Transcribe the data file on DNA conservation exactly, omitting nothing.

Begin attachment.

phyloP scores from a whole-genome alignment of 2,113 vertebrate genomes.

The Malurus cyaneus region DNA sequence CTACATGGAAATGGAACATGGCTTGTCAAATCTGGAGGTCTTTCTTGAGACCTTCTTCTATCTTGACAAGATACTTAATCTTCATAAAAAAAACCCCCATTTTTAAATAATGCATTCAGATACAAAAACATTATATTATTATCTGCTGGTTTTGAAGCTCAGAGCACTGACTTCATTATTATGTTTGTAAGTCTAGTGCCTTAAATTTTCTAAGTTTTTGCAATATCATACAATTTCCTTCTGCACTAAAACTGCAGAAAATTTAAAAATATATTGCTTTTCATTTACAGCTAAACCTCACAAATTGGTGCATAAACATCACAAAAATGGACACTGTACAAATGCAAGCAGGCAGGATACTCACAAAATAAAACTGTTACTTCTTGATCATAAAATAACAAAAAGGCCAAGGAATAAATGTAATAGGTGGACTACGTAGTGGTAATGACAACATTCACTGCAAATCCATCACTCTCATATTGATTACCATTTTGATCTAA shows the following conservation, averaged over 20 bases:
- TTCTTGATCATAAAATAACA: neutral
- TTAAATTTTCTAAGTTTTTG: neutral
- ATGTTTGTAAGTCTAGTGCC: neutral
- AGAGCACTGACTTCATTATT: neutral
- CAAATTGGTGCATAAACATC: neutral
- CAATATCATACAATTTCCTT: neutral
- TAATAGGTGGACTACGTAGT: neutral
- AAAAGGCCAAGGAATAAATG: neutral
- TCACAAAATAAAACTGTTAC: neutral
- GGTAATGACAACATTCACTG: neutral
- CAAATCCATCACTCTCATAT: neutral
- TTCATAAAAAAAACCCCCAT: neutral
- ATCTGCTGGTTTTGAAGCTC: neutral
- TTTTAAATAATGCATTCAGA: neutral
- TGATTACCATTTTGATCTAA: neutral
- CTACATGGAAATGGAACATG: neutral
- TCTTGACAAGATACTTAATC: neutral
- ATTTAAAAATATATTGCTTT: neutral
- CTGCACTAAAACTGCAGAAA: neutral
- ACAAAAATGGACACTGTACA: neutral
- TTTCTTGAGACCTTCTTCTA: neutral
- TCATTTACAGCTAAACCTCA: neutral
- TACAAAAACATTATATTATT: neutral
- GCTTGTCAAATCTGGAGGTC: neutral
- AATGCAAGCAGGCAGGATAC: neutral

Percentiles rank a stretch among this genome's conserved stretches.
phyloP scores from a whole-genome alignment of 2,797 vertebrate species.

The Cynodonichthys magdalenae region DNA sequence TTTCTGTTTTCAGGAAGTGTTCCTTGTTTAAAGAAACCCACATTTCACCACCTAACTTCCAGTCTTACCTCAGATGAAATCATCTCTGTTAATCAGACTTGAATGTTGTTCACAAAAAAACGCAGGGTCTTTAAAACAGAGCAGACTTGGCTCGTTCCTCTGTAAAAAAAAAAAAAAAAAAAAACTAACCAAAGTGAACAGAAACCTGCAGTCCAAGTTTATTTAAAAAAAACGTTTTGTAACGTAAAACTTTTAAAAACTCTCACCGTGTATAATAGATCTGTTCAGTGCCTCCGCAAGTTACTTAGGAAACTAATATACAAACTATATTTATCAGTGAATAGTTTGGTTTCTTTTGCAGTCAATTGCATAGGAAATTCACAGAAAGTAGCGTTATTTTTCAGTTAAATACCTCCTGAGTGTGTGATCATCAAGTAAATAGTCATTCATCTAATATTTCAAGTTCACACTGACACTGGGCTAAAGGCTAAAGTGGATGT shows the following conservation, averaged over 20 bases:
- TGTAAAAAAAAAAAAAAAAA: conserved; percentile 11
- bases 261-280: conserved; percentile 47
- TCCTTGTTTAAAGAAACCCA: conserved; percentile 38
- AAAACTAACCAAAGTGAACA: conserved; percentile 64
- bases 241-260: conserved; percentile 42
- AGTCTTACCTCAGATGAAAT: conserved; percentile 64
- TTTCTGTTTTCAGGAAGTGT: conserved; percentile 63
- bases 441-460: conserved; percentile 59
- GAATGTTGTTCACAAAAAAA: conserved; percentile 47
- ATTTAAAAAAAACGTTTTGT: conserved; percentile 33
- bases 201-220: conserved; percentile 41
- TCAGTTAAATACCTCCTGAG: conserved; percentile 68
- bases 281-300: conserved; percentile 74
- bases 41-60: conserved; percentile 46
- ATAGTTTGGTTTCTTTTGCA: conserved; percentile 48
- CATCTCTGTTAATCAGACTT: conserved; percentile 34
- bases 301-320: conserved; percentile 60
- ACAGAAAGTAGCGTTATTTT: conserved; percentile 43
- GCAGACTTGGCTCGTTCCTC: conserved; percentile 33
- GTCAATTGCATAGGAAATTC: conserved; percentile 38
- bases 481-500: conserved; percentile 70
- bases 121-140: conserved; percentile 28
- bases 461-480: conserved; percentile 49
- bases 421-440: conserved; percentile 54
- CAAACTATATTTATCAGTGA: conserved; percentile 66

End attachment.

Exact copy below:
phyloP scores from a whole-genome alignment of 2,113 vertebrate genomes.

The Malurus cyaneus region DNA sequence CTACATGGAAATGGAACATGGCTTGTCAAATCTGGAGGTCTTTCTTGAGACCTTCTTCTATCTTGACAAGATACTTAATCTTCATAAAAAAAACCCCCATTTTTAAATAATGCATTCAGATACAAAAACATTATATTATTATCTGCTGGTTTTGAAGCTCAGAGCACTGACTTCATTATTATGTTTGTAAGTCTAGTGCCTTAAATTTTCTAAGTTTTTGCAATATCATACAATTTCCTTCTGCACTAAAACTGCAGAAAATTTAAAAATATATTGCTTTTCATTTACAGCTAAACCTCACAAATTGGTGCATAAACATCACAAAAATGGACACTGTACAAATGCAAGCAGGCAGGATACTCACAAAATAAAACTGTTACTTCTTGATCATAAAATAACAAAAAGGCCAAGGAATAAATGTAATAGGTGGACTACGTAGTGGTAATGACAACATTCACTGCAAATCCATCACTCTCATATTGATTACCATTTTGATCTAA shows the following conservation, averaged over 20 bases:
- TTCTTGATCATAAAATAACA: neutral
- TTAAATTTTCTAAGTTTTTG: neutral
- ATGTTTGTAAGTCTAGTGCC: neutral
- AGAGCACTGACTTCATTATT: neutral
- CAAATTGGTGCATAAACATC: neutral
- CAATATCATACAATTTCCTT: neutral
- TAATAGGTGGACTACGTAGT: neutral
- AAAAGGCCAAGGAATAAATG: neutral
- TCACAAAATAAAACTGTTAC: neutral
- GGTAATGACAACATTCACTG: neutral
- CAAATCCATCACTCTCATAT: neutral
- TTCATAAAAAAAACCCCCAT: neutral
- ATCTGCTGGTTTTGAAGCTC: neutral
- TTTTAAATAATGCATTCAGA: neutral
- TGATTACCATTTTGATCTAA: neutral
- CTACATGGAAATGGAACATG: neutral
- TCTTGACAAGATACTTAATC: neutral
- ATTTAAAAATATATTGCTTT: neutral
- CTGCACTAAAACTGCAGAAA: neutral
- ACAAAAATGGACACTGTACA: neutral
- TTTCTTGAGACCTTCTTCTA: neutral
- TCATTTACAGCTAAACCTCA: neutral
- TACAAAAACATTATATTATT: neutral
- GCTTGTCAAATCTGGAGGTC: neutral
- AATGCAAGCAGGCAGGATAC: neutral

Percentiles rank a stretch among this genome's conserved stretches.
phyloP scores from a whole-genome alignment of 2,797 vertebrate species.

The Cynodonichthys magdalenae region DNA sequence TTTCTGTTTTCAGGAAGTGTTCCTTGTTTAAAGAAACCCACATTTCACCACCTAACTTCCAGTCTTACCTCAGATGAAATCATCTCTGTTAATCAGACTTGAATGTTGTTCACAAAAAAACGCAGGGTCTTTAAAACAGAGCAGACTTGGCTCGTTCCTCTGTAAAAAAAAAAAAAAAAAAAAACTAACCAAAGTGAACAGAAACCTGCAGTCCAAGTTTATTTAAAAAAAACGTTTTGTAACGTAAAACTTTTAAAAACTCTCACCGTGTATAATAGATCTGTTCAGTGCCTCCGCAAGTTACTTAGGAAACTAATATACAAACTATATTTATCAGTGAATAGTTTGGTTTCTTTTGCAGTCAATTGCATAGGAAATTCACAGAAAGTAGCGTTATTTTTCAGTTAAATACCTCCTGAGTGTGTGATCATCAAGTAAATAGTCATTCATCTAATATTTCAAGTTCACACTGACACTGGGCTAAAGGCTAAAGTGGATGT shows the following conservation, averaged over 20 bases:
- TGTAAAAAAAAAAAAAAAAA: conserved; percentile 11
- bases 261-280: conserved; percentile 47
- TCCTTGTTTAAAGAAACCCA: conserved; percentile 38
- AAAACTAACCAAAGTGAACA: conserved; percentile 64
- bases 241-260: conserved; percentile 42
- AGTCTTACCTCAGATGAAAT: conserved; percentile 64
- TTTCTGTTTTCAGGAAGTGT: conserved; percentile 63
- bases 441-460: conserved; percentile 59
- GAATGTTGTTCACAAAAAAA: conserved; percentile 47
- ATTTAAAAAAAACGTTTTGT: conserved; percentile 33
- bases 201-220: conserved; percentile 41
- TCAGTTAAATACCTCCTGAG: conserved; percentile 68
- bases 281-300: conserved; percentile 74
- bases 41-60: conserved; percentile 46
- ATAGTTTGGTTTCTTTTGCA: conserved; percentile 48
- CATCTCTGTTAATCAGACTT: conserved; percentile 34
- bases 301-320: conserved; percentile 60
- ACAGAAAGTAGCGTTATTTT: conserved; percentile 43
- GCAGACTTGGCTCGTTCCTC: conserved; percentile 33
- GTCAATTGCATAGGAAATTC: conserved; percentile 38
- bases 481-500: conserved; percentile 70
- bases 121-140: conserved; percentile 28
- bases 461-480: conserved; percentile 49
- bases 421-440: conserved; percentile 54
- CAAACTATATTTATCAGTGA: conserved; percentile 66